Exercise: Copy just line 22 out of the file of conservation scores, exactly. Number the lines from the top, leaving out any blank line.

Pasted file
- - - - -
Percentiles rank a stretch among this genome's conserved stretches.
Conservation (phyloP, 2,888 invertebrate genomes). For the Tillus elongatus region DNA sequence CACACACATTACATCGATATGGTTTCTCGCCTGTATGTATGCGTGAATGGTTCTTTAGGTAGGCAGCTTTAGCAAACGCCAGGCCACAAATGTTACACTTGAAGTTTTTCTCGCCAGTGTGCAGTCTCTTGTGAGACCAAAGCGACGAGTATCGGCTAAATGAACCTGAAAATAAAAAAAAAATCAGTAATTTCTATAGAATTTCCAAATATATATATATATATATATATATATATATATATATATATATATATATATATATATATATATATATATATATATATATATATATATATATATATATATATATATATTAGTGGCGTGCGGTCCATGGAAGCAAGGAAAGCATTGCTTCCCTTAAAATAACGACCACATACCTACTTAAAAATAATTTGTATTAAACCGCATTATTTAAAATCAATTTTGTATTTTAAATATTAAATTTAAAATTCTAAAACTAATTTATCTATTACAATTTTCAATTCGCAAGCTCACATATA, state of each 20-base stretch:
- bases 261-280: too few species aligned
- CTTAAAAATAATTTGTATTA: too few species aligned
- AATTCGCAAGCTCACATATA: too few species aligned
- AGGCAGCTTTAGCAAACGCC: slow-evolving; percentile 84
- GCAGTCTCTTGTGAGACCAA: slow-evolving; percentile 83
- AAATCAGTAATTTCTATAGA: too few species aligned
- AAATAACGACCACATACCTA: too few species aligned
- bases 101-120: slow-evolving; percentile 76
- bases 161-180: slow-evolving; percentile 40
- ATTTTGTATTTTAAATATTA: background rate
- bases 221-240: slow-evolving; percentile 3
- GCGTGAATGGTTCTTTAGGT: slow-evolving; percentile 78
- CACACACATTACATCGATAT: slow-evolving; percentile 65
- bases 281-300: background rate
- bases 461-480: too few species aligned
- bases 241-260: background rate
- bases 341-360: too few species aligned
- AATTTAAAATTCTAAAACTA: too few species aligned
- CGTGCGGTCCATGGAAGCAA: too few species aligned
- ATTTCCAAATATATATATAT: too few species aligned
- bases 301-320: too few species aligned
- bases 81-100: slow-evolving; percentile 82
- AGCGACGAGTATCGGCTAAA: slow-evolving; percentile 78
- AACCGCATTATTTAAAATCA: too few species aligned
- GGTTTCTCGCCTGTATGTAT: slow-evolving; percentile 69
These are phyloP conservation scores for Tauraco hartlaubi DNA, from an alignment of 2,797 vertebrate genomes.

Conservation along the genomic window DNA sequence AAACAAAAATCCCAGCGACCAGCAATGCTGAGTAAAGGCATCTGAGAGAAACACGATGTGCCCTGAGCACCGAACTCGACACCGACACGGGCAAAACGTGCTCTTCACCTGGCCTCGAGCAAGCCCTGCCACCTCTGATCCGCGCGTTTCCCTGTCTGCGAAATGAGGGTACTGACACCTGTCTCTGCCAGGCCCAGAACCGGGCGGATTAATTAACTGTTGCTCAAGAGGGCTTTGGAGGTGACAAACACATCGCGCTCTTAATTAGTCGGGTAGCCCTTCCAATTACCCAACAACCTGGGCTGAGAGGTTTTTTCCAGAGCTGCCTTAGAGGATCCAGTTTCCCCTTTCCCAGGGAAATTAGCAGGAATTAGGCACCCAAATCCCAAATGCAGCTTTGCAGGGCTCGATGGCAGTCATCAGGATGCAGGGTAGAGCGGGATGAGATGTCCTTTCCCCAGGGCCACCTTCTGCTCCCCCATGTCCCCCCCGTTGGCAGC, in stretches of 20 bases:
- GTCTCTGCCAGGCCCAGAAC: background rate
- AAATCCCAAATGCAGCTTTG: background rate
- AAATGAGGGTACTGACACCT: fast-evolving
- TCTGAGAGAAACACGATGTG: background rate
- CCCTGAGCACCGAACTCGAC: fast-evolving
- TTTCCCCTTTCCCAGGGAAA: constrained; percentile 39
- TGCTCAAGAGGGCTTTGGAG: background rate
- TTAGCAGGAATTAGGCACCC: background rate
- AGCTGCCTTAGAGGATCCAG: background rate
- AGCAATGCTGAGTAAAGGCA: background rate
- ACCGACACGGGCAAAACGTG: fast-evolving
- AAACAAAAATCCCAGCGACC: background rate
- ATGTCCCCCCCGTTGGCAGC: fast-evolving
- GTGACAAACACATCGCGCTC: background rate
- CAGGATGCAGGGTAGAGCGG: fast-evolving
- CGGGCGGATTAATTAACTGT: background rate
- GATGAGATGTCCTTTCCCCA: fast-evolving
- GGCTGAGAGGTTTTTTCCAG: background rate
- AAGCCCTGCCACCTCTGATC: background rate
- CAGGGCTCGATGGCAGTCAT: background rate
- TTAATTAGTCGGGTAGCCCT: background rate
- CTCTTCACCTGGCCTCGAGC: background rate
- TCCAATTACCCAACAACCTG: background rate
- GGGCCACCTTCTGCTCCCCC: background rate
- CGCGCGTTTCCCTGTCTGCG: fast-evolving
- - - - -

- ATTTCCAAATATATATATAT: too few species aligned